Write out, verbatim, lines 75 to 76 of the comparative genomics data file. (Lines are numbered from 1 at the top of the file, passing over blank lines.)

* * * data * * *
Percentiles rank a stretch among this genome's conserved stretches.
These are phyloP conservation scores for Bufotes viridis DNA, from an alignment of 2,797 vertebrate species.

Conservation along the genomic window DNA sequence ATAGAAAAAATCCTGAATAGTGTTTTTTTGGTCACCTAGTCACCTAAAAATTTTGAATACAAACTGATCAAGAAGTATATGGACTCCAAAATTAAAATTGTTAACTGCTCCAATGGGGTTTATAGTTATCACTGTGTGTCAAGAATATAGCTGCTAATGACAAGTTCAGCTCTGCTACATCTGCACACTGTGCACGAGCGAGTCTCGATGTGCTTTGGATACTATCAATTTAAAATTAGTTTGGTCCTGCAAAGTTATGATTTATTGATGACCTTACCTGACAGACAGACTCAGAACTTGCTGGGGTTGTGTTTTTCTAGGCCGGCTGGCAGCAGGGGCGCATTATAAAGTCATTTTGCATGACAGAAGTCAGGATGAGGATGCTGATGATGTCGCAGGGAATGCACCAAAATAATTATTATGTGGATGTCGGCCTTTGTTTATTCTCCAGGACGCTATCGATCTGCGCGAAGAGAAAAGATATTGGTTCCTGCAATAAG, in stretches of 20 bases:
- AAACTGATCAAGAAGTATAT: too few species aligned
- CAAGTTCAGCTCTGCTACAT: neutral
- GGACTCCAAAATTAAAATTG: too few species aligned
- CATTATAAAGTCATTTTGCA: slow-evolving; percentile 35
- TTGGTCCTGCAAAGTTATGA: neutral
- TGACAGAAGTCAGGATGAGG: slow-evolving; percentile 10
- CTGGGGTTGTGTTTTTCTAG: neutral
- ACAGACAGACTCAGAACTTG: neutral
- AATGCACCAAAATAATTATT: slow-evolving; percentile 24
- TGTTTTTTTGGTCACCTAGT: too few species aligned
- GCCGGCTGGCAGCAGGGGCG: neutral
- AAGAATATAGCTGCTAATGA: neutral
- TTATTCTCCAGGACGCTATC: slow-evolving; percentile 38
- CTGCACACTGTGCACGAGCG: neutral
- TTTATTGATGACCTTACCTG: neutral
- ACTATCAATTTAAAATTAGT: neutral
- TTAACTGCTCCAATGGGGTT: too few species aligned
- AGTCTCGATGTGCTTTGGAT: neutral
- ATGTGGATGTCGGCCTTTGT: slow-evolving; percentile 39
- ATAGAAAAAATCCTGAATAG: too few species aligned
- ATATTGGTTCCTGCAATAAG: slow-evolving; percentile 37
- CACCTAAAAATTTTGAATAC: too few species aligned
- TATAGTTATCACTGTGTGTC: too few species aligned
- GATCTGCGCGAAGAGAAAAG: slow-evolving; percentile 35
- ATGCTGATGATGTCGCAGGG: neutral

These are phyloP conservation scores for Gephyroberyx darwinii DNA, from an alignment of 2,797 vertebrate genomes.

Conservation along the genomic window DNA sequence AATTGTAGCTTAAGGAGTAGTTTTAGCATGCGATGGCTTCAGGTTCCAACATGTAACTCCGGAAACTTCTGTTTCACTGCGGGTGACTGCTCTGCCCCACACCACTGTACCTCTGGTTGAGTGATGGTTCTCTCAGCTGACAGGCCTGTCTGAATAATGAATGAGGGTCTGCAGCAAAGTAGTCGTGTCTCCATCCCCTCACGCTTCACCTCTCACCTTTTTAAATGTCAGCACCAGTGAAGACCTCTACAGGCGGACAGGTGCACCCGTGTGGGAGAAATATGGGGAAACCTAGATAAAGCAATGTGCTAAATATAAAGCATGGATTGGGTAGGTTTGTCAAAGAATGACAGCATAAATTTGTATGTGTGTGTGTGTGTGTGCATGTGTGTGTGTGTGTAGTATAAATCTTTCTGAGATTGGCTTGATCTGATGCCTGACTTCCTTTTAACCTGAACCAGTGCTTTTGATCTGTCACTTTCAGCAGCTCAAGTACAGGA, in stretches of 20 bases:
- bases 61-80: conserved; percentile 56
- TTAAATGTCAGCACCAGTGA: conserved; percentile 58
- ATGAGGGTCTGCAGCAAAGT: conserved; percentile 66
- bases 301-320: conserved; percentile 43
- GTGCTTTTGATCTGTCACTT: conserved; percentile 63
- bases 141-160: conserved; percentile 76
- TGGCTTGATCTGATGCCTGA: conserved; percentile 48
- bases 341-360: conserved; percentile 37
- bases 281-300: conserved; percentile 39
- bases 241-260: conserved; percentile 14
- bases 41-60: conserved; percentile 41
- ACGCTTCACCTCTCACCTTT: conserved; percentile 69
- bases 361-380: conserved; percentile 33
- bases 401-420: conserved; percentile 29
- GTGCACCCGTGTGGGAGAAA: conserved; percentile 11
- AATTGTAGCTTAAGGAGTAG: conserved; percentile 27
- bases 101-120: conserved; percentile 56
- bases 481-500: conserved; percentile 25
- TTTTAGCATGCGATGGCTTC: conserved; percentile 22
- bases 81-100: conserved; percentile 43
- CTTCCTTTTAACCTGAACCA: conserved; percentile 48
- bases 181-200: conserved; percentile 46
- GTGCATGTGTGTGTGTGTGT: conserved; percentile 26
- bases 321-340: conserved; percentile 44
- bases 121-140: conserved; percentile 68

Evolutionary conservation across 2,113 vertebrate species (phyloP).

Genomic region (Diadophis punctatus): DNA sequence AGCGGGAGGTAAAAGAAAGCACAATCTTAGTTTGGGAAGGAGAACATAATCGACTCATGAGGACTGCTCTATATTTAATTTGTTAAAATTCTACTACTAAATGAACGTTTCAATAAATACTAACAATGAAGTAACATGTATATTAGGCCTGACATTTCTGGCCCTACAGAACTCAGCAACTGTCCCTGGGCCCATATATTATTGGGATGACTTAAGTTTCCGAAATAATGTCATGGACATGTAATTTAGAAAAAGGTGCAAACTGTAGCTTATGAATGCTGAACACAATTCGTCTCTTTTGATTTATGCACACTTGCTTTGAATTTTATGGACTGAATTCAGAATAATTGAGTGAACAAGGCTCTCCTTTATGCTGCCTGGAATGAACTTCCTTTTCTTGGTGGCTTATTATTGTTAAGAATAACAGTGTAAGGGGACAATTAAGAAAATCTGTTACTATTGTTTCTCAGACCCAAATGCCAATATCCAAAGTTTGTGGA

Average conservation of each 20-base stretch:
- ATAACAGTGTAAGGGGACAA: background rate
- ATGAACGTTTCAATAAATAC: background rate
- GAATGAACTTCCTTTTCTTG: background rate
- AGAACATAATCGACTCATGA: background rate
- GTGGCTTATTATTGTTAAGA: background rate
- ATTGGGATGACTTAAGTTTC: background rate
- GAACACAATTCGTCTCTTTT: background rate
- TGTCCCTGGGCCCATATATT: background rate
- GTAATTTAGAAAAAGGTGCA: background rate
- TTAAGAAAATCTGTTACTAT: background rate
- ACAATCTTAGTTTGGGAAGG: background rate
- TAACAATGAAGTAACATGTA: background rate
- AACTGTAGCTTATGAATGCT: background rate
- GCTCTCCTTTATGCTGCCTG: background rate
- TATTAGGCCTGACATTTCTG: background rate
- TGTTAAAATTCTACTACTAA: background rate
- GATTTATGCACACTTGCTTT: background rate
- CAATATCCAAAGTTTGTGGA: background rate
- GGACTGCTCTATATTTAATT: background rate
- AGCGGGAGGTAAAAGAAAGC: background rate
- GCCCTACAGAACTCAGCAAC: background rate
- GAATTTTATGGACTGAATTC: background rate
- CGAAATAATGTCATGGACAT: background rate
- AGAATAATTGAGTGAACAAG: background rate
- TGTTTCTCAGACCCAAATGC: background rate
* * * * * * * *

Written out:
- GATTTATGCACACTTGCTTT: background rate
- CAATATCCAAAGTTTGTGGA: background rate